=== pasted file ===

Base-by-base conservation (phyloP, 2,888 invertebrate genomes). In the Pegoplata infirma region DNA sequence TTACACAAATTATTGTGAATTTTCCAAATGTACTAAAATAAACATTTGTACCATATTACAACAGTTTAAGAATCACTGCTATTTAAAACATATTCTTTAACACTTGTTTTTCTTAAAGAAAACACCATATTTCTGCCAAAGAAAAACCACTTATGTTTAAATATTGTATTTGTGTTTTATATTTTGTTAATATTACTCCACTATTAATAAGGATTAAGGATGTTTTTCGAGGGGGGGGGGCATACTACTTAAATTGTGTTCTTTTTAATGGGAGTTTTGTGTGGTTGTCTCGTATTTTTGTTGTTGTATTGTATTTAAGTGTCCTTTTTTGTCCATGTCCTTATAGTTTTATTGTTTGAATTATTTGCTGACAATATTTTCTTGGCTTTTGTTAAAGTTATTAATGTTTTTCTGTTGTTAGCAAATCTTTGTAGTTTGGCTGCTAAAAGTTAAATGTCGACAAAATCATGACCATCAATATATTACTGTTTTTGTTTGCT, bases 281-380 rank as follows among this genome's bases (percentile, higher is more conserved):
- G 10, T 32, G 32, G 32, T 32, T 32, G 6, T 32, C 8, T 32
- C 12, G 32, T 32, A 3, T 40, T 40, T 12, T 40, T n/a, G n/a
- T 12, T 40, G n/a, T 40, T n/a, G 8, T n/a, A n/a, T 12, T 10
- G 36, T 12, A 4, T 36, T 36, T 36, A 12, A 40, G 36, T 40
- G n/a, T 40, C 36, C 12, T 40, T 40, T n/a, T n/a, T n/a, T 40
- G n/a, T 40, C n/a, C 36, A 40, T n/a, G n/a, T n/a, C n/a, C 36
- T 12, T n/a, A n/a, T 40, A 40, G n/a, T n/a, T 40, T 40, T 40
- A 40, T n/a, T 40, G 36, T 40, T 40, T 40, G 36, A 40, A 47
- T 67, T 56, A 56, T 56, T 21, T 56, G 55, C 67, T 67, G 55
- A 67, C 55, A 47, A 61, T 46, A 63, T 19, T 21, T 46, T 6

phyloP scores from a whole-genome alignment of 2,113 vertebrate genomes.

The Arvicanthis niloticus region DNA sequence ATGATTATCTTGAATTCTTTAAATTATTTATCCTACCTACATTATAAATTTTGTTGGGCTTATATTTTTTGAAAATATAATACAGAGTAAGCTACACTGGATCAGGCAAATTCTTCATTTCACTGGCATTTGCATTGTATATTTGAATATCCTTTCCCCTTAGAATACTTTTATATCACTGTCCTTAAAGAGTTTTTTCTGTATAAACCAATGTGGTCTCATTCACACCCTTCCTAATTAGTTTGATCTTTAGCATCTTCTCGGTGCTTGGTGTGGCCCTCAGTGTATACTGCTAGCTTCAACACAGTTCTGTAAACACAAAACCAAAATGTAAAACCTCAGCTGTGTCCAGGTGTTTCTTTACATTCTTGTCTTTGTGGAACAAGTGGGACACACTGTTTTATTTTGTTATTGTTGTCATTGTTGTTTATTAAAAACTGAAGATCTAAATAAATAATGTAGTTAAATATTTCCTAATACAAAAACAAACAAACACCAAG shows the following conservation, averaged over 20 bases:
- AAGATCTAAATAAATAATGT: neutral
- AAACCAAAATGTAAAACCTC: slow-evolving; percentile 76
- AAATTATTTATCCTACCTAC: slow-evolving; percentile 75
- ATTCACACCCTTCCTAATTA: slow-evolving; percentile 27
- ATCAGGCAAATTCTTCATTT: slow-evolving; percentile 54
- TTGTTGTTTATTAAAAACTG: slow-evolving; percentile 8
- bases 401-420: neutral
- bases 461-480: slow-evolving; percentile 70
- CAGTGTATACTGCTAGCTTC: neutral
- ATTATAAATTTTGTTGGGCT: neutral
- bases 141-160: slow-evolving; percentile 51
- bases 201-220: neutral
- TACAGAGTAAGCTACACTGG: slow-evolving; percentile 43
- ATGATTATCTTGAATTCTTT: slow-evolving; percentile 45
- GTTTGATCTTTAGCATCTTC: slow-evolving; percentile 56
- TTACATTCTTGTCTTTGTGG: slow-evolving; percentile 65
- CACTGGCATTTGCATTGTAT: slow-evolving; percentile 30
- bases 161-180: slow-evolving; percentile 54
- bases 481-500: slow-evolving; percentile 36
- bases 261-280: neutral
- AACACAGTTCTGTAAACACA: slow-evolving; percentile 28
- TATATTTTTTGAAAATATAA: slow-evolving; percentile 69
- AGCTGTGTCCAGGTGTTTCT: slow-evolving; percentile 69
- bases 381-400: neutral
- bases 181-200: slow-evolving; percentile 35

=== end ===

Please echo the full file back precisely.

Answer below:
Base-by-base conservation (phyloP, 2,888 invertebrate genomes). In the Pegoplata infirma region DNA sequence TTACACAAATTATTGTGAATTTTCCAAATGTACTAAAATAAACATTTGTACCATATTACAACAGTTTAAGAATCACTGCTATTTAAAACATATTCTTTAACACTTGTTTTTCTTAAAGAAAACACCATATTTCTGCCAAAGAAAAACCACTTATGTTTAAATATTGTATTTGTGTTTTATATTTTGTTAATATTACTCCACTATTAATAAGGATTAAGGATGTTTTTCGAGGGGGGGGGGCATACTACTTAAATTGTGTTCTTTTTAATGGGAGTTTTGTGTGGTTGTCTCGTATTTTTGTTGTTGTATTGTATTTAAGTGTCCTTTTTTGTCCATGTCCTTATAGTTTTATTGTTTGAATTATTTGCTGACAATATTTTCTTGGCTTTTGTTAAAGTTATTAATGTTTTTCTGTTGTTAGCAAATCTTTGTAGTTTGGCTGCTAAAAGTTAAATGTCGACAAAATCATGACCATCAATATATTACTGTTTTTGTTTGCT, bases 281-380 rank as follows among this genome's bases (percentile, higher is more conserved):
- G 10, T 32, G 32, G 32, T 32, T 32, G 6, T 32, C 8, T 32
- C 12, G 32, T 32, A 3, T 40, T 40, T 12, T 40, T n/a, G n/a
- T 12, T 40, G n/a, T 40, T n/a, G 8, T n/a, A n/a, T 12, T 10
- G 36, T 12, A 4, T 36, T 36, T 36, A 12, A 40, G 36, T 40
- G n/a, T 40, C 36, C 12, T 40, T 40, T n/a, T n/a, T n/a, T 40
- G n/a, T 40, C n/a, C 36, A 40, T n/a, G n/a, T n/a, C n/a, C 36
- T 12, T n/a, A n/a, T 40, A 40, G n/a, T n/a, T 40, T 40, T 40
- A 40, T n/a, T 40, G 36, T 40, T 40, T 40, G 36, A 40, A 47
- T 67, T 56, A 56, T 56, T 21, T 56, G 55, C 67, T 67, G 55
- A 67, C 55, A 47, A 61, T 46, A 63, T 19, T 21, T 46, T 6

phyloP scores from a whole-genome alignment of 2,113 vertebrate genomes.

The Arvicanthis niloticus region DNA sequence ATGATTATCTTGAATTCTTTAAATTATTTATCCTACCTACATTATAAATTTTGTTGGGCTTATATTTTTTGAAAATATAATACAGAGTAAGCTACACTGGATCAGGCAAATTCTTCATTTCACTGGCATTTGCATTGTATATTTGAATATCCTTTCCCCTTAGAATACTTTTATATCACTGTCCTTAAAGAGTTTTTTCTGTATAAACCAATGTGGTCTCATTCACACCCTTCCTAATTAGTTTGATCTTTAGCATCTTCTCGGTGCTTGGTGTGGCCCTCAGTGTATACTGCTAGCTTCAACACAGTTCTGTAAACACAAAACCAAAATGTAAAACCTCAGCTGTGTCCAGGTGTTTCTTTACATTCTTGTCTTTGTGGAACAAGTGGGACACACTGTTTTATTTTGTTATTGTTGTCATTGTTGTTTATTAAAAACTGAAGATCTAAATAAATAATGTAGTTAAATATTTCCTAATACAAAAACAAACAAACACCAAG shows the following conservation, averaged over 20 bases:
- AAGATCTAAATAAATAATGT: neutral
- AAACCAAAATGTAAAACCTC: slow-evolving; percentile 76
- AAATTATTTATCCTACCTAC: slow-evolving; percentile 75
- ATTCACACCCTTCCTAATTA: slow-evolving; percentile 27
- ATCAGGCAAATTCTTCATTT: slow-evolving; percentile 54
- TTGTTGTTTATTAAAAACTG: slow-evolving; percentile 8
- bases 401-420: neutral
- bases 461-480: slow-evolving; percentile 70
- CAGTGTATACTGCTAGCTTC: neutral
- ATTATAAATTTTGTTGGGCT: neutral
- bases 141-160: slow-evolving; percentile 51
- bases 201-220: neutral
- TACAGAGTAAGCTACACTGG: slow-evolving; percentile 43
- ATGATTATCTTGAATTCTTT: slow-evolving; percentile 45
- GTTTGATCTTTAGCATCTTC: slow-evolving; percentile 56
- TTACATTCTTGTCTTTGTGG: slow-evolving; percentile 65
- CACTGGCATTTGCATTGTAT: slow-evolving; percentile 30
- bases 161-180: slow-evolving; percentile 54
- bases 481-500: slow-evolving; percentile 36
- bases 261-280: neutral
- AACACAGTTCTGTAAACACA: slow-evolving; percentile 28
- TATATTTTTTGAAAATATAA: slow-evolving; percentile 69
- AGCTGTGTCCAGGTGTTTCT: slow-evolving; percentile 69
- bases 381-400: neutral
- bases 181-200: slow-evolving; percentile 35